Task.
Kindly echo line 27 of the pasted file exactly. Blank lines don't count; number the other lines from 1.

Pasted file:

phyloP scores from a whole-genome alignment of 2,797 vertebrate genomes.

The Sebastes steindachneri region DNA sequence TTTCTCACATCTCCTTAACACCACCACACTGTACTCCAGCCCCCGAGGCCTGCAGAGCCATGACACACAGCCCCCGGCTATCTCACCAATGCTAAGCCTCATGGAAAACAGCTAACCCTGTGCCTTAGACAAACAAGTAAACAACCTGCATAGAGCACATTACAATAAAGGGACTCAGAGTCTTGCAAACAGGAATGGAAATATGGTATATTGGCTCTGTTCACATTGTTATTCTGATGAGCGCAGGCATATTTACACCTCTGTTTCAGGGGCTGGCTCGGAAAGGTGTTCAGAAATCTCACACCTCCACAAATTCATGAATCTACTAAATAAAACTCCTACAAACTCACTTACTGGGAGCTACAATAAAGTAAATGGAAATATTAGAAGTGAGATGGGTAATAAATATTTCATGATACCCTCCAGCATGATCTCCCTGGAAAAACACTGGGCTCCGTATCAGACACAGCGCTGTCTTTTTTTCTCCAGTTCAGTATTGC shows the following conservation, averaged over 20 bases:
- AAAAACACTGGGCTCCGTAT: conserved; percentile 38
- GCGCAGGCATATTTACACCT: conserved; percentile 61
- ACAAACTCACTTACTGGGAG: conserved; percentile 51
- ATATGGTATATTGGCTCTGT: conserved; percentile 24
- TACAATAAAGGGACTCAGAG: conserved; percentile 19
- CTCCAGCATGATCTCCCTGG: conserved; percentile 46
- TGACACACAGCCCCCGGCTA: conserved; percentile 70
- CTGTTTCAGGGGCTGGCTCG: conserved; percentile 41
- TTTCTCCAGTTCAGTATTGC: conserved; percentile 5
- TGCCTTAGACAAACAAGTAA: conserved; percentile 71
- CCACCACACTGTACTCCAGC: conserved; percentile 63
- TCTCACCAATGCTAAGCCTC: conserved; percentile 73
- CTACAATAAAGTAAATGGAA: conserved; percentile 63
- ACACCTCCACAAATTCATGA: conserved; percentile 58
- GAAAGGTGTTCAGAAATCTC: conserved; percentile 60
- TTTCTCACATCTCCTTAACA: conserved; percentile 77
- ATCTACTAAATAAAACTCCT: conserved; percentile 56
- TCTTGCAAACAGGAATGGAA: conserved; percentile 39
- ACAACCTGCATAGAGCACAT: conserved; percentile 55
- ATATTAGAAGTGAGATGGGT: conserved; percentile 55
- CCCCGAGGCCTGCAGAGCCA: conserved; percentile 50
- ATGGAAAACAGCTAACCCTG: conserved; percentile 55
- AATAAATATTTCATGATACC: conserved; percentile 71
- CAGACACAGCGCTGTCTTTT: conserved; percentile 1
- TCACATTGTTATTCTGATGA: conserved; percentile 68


- TCACATTGTTATTCTGATGA: conserved; percentile 68